You need to first register with GeneGo to access MIT’s License to MetaCore.

Don’t worry, it is fast and easy. Go to the GeneGo Resource Guide for registration information and to learn more about GeneGo MetaCore.

Login information will be sent to you ASAP (within 24hrs, M-F) and you may then login to GeneGo MetaCore.

We have training coming up on March 11th, 2009 from 9-12 Noon in the DIRC (14N-132).

Email Courtney Crummett to register.

IAP 2009: All Events for Week Ending Friday, January 30

Posted January 23rd, 2009 by Ryan Gray

IAP logo 2009

Check out all of the MIT Libraries IAP events for the week covering Monday, January 26 through Friday, January 30. A complete listing for all of IAP is also available.

Practically Genomic

Introduction to Google Maps API

Using Elevation Data and Hydrographic Tools in a GIS

QUOSA Information Manager Demo: Retrieve and Organize Article PDFs

Going Beyond Google Scholar: Using the Web of Science and other citation searching resources to discover articles

Compost with Worms…in Your Apartment!!

Mapping and Using US Census Data

Fiddle-dee-dee during IAP

Managing Research Data 101

EndNote Basics

IAP @ Humanities Library Film Series: Special Effects at the Movies

Finding & Using Historical Newspapers

Model Builder

Biotechnology Patent Fundamentals and Searching

Make your Paper File Cabinets Searchable: How to Manage Paper and Electronic Documents Effectively

RefWorks Basics

Please note that some sessions have limited availability or may require advance sign-up requirements. If you have further questions, please see individual listings for appropriate contact information.

IAP 2009: All Events for Week Ending Friday, January 23

Posted January 15th, 2009 by Ryan Gray

IAP logo 2009

Check out all of the MIT Libraries IAP events for the week covering Monday, January 19 through Friday, January 23. A complete listing for all of IAP is also available.

Patent Searching Fundamentals

Introduction to GIS Using ESRI ArcGIS Desktop

Bioinformatics for Beginners

Using NCBI’s BLAST

Organic? All-natural? Grass-fed? What Does It All MEAN??

Tips and Tricks for Keeping Up With Information: Mechanical Engineering

Open Source and Free Mapping Tools

Managing Your References: Overview of EndNote, RefWorks and Zotero

BIOBASE ExPlain Training

RefWorks Basics

Patent Searching Fundamentals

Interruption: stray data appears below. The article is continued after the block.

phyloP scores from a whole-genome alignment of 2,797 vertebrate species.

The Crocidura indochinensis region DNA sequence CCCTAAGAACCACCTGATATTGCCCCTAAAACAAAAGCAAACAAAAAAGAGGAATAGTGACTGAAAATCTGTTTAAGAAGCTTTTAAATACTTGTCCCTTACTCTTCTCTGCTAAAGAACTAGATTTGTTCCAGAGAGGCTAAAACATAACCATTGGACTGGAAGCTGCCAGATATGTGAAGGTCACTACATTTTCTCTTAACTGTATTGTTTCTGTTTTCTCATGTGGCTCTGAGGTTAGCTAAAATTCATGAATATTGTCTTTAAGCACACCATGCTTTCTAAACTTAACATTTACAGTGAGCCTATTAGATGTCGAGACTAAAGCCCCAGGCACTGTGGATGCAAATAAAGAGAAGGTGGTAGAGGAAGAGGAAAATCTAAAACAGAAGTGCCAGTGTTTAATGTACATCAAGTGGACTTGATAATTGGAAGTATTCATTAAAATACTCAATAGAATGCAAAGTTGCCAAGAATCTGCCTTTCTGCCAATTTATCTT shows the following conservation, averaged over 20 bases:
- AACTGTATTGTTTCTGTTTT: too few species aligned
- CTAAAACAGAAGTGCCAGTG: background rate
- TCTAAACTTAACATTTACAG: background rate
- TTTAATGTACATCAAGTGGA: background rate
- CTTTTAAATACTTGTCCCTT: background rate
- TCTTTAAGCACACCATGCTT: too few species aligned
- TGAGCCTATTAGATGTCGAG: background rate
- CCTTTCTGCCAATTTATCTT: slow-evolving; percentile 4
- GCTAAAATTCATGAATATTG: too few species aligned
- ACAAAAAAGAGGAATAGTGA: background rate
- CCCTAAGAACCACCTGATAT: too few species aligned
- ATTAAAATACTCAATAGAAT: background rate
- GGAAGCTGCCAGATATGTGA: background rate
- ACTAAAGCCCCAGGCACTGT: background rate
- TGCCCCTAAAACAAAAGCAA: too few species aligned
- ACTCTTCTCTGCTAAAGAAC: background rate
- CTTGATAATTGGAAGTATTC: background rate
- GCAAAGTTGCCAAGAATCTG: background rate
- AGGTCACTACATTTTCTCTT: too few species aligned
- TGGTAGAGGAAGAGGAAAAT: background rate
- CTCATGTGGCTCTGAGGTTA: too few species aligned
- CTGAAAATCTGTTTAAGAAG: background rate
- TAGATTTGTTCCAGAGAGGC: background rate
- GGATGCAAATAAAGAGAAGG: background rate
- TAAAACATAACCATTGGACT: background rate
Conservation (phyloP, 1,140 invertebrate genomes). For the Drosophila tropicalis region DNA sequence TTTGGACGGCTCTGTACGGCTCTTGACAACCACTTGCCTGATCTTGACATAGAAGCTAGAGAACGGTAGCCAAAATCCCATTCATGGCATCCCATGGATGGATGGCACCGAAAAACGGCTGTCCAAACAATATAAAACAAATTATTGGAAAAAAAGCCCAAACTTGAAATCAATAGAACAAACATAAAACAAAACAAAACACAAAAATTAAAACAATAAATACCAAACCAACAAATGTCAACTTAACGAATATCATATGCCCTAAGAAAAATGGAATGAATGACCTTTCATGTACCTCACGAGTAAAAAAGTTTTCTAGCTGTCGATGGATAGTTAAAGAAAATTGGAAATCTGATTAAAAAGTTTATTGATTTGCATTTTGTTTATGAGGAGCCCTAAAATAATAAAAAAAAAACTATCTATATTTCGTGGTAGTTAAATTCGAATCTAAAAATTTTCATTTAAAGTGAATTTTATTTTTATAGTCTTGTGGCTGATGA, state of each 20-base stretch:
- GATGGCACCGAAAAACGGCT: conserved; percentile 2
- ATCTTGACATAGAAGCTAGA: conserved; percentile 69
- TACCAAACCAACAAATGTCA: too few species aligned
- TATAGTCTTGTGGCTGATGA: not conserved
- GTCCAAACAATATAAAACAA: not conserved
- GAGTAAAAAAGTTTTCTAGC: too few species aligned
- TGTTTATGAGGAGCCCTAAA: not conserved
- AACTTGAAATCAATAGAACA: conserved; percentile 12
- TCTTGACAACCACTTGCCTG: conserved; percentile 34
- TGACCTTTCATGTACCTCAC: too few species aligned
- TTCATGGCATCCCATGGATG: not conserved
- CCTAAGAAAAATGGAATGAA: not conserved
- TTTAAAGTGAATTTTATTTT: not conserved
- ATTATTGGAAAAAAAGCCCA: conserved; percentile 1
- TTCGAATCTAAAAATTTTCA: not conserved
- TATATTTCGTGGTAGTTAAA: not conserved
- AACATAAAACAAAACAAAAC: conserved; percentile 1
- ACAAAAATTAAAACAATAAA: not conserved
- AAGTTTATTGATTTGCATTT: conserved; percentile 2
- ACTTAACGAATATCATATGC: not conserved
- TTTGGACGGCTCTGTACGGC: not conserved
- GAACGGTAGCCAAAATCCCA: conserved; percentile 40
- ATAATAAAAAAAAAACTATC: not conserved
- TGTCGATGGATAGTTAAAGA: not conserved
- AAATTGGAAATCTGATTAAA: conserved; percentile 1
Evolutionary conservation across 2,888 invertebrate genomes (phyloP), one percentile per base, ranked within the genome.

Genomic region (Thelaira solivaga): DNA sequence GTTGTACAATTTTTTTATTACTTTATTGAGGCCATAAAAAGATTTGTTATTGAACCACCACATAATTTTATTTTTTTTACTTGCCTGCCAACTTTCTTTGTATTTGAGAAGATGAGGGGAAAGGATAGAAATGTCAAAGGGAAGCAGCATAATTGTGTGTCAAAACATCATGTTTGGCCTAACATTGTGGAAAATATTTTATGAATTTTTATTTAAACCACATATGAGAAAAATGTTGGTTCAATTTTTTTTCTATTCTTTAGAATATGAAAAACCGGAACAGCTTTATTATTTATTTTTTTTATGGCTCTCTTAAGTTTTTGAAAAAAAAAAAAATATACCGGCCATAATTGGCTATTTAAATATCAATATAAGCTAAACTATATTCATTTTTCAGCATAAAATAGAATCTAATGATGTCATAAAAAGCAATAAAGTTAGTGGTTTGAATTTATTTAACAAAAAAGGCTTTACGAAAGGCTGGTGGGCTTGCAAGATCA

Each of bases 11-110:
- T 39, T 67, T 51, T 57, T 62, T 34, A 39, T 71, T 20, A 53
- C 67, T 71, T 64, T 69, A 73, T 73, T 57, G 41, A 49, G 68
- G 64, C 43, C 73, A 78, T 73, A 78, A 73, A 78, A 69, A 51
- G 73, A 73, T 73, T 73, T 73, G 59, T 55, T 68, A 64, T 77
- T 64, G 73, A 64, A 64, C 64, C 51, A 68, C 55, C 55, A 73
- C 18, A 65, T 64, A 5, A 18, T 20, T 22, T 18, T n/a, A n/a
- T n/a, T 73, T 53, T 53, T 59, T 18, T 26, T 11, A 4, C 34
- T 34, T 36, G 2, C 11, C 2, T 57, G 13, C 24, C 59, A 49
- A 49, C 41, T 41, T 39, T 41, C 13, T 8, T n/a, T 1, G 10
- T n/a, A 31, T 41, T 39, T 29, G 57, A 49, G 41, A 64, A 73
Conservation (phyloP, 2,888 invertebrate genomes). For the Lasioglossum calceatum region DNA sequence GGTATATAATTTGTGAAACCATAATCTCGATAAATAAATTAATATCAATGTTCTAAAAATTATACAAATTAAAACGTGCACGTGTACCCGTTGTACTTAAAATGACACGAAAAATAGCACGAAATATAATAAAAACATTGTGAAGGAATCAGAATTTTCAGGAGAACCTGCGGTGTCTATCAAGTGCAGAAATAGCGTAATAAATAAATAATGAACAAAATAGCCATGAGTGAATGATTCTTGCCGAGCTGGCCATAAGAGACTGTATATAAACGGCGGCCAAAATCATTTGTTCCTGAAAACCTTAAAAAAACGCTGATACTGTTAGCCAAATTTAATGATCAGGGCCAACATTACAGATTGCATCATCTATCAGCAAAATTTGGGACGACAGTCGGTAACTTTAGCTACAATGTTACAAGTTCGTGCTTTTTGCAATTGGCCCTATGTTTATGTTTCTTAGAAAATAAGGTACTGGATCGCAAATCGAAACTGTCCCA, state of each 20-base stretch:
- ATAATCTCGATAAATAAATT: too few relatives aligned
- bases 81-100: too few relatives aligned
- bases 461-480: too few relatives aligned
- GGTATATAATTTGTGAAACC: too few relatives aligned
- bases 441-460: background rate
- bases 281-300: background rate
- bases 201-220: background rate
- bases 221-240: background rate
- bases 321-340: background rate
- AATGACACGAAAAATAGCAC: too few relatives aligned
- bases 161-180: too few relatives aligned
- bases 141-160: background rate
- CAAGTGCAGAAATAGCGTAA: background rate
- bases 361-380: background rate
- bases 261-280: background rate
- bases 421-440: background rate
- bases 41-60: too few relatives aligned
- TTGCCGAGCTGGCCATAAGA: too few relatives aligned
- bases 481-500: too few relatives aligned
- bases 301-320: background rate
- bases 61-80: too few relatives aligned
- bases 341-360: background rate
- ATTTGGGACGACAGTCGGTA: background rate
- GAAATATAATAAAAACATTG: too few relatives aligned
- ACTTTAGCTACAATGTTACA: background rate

Going Beyond Google Scholar: Using the Web of Science and Other Citation Searching Resources to Discover Articles

Introduction to GIS Using Free Software Tools and Data

Career Research: Targeting and Researching Employers

Site Selection – Making Spatial Decisions Using a GIS

EndNote Basics

Please note that some sessions have limited availability or may require advance sign-up requirements. If you have further questions, please see individual listings for appropriate contact information.

IAP 2009: All Events for Week Ending Friday, January 16

Posted January 8th, 2009 by Ryan Gray

IAP logo 2009

Check out all of the MIT Libraries IAP events for the week covering Monday, January 12 through Friday, January 16. A complete listing for all of IAP is also available.

Managing Your References: Overview of EndNote, RefWorks and Zotero

Tips and Tricks for Keeping Up With Information: Materials Science & Engineering

Japanese bookbinding

EndNote Basics

Finding Research Datasets: ICPSR and the Harvard-MIT Data Center

Bioinformatics for Beginners

Managing Research Data 101

Introduction to Company and Industry Research for Engineers and Scientists

Basics of Obtaining a Patent

RefWorks Basics

Introduction to SciFinder on the Web

Humanities and Music Library Bookmobile

Keeping Current: Using RSS Feeds to Stay Ahead in Your Research

Please note that some sessions have limited availability or may require advance sign-up requirements. If you have further questions, please see individual listings for appropriate contact information.

IAP 2009: Personalized Data and Knowledge Management Series

Posted January 7th, 2009 by Ryan Gray

Researchers and students at MIT enjoy access to vast amounts of information from a variety of sources and in a variety of formats. Finding, manipulating, organizing and managing the fire-hose quantity of content that comes across your desktop can be a challenge. While we can’t offer you a ‘magic bullet’ solution for this challenge, the MIT Libraries are sponsoring a series of IAP sessions that showcase tools, training and techniques that can help you both find sources for data and to become better custodians of your own content. These sessions are organized into sub-thematic groups and are offered throughout the month. Contact the individual session sponsors if you have any questions.